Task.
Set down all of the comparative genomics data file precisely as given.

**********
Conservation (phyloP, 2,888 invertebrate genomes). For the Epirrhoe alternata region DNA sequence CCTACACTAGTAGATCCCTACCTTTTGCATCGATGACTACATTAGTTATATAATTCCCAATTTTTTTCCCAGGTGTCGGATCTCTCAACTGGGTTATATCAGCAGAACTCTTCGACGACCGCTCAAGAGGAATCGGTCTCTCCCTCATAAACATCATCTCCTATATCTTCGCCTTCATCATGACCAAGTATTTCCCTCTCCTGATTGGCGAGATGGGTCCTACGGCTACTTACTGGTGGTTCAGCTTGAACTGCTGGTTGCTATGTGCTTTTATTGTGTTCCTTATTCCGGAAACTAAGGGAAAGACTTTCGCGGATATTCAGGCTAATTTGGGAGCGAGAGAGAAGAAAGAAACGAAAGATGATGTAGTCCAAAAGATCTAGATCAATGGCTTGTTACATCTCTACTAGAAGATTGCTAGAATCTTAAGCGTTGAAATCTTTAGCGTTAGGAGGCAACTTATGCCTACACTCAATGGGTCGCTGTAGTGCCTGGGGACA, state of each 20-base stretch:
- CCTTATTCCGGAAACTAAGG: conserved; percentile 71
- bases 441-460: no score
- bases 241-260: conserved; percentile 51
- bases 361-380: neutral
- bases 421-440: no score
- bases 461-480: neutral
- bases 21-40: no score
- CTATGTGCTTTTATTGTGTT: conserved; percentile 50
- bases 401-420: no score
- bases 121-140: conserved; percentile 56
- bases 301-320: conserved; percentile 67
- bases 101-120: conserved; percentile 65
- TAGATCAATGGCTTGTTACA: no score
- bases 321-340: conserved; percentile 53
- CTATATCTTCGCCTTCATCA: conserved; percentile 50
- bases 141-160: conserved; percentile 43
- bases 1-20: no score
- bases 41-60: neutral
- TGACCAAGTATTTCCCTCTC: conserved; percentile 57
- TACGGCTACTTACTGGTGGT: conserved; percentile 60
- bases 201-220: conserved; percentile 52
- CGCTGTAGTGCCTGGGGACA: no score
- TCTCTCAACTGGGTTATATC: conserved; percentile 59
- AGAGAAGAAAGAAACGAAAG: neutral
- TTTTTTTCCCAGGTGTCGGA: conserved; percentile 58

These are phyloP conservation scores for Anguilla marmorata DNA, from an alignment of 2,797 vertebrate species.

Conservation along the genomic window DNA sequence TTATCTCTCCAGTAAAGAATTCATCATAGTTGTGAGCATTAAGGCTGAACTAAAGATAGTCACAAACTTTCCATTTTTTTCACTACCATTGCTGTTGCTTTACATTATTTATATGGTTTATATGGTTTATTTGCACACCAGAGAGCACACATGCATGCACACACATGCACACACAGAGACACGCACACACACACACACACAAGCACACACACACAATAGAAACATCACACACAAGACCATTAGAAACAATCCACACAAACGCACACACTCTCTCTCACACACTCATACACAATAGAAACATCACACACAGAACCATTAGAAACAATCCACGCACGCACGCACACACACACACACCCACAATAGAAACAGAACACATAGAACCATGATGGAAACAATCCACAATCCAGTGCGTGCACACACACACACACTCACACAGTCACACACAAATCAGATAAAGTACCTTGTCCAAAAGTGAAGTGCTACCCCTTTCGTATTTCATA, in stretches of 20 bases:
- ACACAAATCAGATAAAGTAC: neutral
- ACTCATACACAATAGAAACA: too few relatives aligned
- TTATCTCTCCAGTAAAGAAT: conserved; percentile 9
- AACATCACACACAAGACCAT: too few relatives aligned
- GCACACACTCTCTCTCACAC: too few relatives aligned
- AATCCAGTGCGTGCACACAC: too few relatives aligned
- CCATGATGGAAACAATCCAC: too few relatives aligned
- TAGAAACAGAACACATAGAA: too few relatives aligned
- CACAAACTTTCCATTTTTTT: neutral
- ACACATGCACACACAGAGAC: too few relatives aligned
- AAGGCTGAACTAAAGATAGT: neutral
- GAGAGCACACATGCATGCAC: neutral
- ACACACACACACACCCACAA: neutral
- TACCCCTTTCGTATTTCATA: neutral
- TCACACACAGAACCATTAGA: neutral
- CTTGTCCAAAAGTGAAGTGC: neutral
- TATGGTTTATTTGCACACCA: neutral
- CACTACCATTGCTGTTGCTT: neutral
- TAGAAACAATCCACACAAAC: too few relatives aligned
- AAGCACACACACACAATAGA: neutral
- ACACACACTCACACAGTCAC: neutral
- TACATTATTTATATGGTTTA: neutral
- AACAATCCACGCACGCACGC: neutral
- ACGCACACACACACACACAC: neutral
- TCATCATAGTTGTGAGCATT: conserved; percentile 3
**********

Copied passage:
Conservation (phyloP, 2,888 invertebrate genomes). For the Epirrhoe alternata region DNA sequence CCTACACTAGTAGATCCCTACCTTTTGCATCGATGACTACATTAGTTATATAATTCCCAATTTTTTTCCCAGGTGTCGGATCTCTCAACTGGGTTATATCAGCAGAACTCTTCGACGACCGCTCAAGAGGAATCGGTCTCTCCCTCATAAACATCATCTCCTATATCTTCGCCTTCATCATGACCAAGTATTTCCCTCTCCTGATTGGCGAGATGGGTCCTACGGCTACTTACTGGTGGTTCAGCTTGAACTGCTGGTTGCTATGTGCTTTTATTGTGTTCCTTATTCCGGAAACTAAGGGAAAGACTTTCGCGGATATTCAGGCTAATTTGGGAGCGAGAGAGAAGAAAGAAACGAAAGATGATGTAGTCCAAAAGATCTAGATCAATGGCTTGTTACATCTCTACTAGAAGATTGCTAGAATCTTAAGCGTTGAAATCTTTAGCGTTAGGAGGCAACTTATGCCTACACTCAATGGGTCGCTGTAGTGCCTGGGGACA, state of each 20-base stretch:
- CCTTATTCCGGAAACTAAGG: conserved; percentile 71
- bases 441-460: no score
- bases 241-260: conserved; percentile 51
- bases 361-380: neutral
- bases 421-440: no score
- bases 461-480: neutral
- bases 21-40: no score
- CTATGTGCTTTTATTGTGTT: conserved; percentile 50
- bases 401-420: no score
- bases 121-140: conserved; percentile 56
- bases 301-320: conserved; percentile 67
- bases 101-120: conserved; percentile 65
- TAGATCAATGGCTTGTTACA: no score
- bases 321-340: conserved; percentile 53
- CTATATCTTCGCCTTCATCA: conserved; percentile 50
- bases 141-160: conserved; percentile 43
- bases 1-20: no score
- bases 41-60: neutral
- TGACCAAGTATTTCCCTCTC: conserved; percentile 57
- TACGGCTACTTACTGGTGGT: conserved; percentile 60
- bases 201-220: conserved; percentile 52
- CGCTGTAGTGCCTGGGGACA: no score
- TCTCTCAACTGGGTTATATC: conserved; percentile 59
- AGAGAAGAAAGAAACGAAAG: neutral
- TTTTTTTCCCAGGTGTCGGA: conserved; percentile 58

These are phyloP conservation scores for Anguilla marmorata DNA, from an alignment of 2,797 vertebrate species.

Conservation along the genomic window DNA sequence TTATCTCTCCAGTAAAGAATTCATCATAGTTGTGAGCATTAAGGCTGAACTAAAGATAGTCACAAACTTTCCATTTTTTTCACTACCATTGCTGTTGCTTTACATTATTTATATGGTTTATATGGTTTATTTGCACACCAGAGAGCACACATGCATGCACACACATGCACACACAGAGACACGCACACACACACACACACAAGCACACACACACAATAGAAACATCACACACAAGACCATTAGAAACAATCCACACAAACGCACACACTCTCTCTCACACACTCATACACAATAGAAACATCACACACAGAACCATTAGAAACAATCCACGCACGCACGCACACACACACACACCCACAATAGAAACAGAACACATAGAACCATGATGGAAACAATCCACAATCCAGTGCGTGCACACACACACACACTCACACAGTCACACACAAATCAGATAAAGTACCTTGTCCAAAAGTGAAGTGCTACCCCTTTCGTATTTCATA, in stretches of 20 bases:
- ACACAAATCAGATAAAGTAC: neutral
- ACTCATACACAATAGAAACA: too few relatives aligned
- TTATCTCTCCAGTAAAGAAT: conserved; percentile 9
- AACATCACACACAAGACCAT: too few relatives aligned
- GCACACACTCTCTCTCACAC: too few relatives aligned
- AATCCAGTGCGTGCACACAC: too few relatives aligned
- CCATGATGGAAACAATCCAC: too few relatives aligned
- TAGAAACAGAACACATAGAA: too few relatives aligned
- CACAAACTTTCCATTTTTTT: neutral
- ACACATGCACACACAGAGAC: too few relatives aligned
- AAGGCTGAACTAAAGATAGT: neutral
- GAGAGCACACATGCATGCAC: neutral
- ACACACACACACACCCACAA: neutral
- TACCCCTTTCGTATTTCATA: neutral
- TCACACACAGAACCATTAGA: neutral
- CTTGTCCAAAAGTGAAGTGC: neutral
- TATGGTTTATTTGCACACCA: neutral
- CACTACCATTGCTGTTGCTT: neutral
- TAGAAACAATCCACACAAAC: too few relatives aligned
- AAGCACACACACACAATAGA: neutral
- ACACACACTCACACAGTCAC: neutral
- TACATTATTTATATGGTTTA: neutral
- AACAATCCACGCACGCACGC: neutral
- ACGCACACACACACACACAC: neutral
- TCATCATAGTTGTGAGCATT: conserved; percentile 3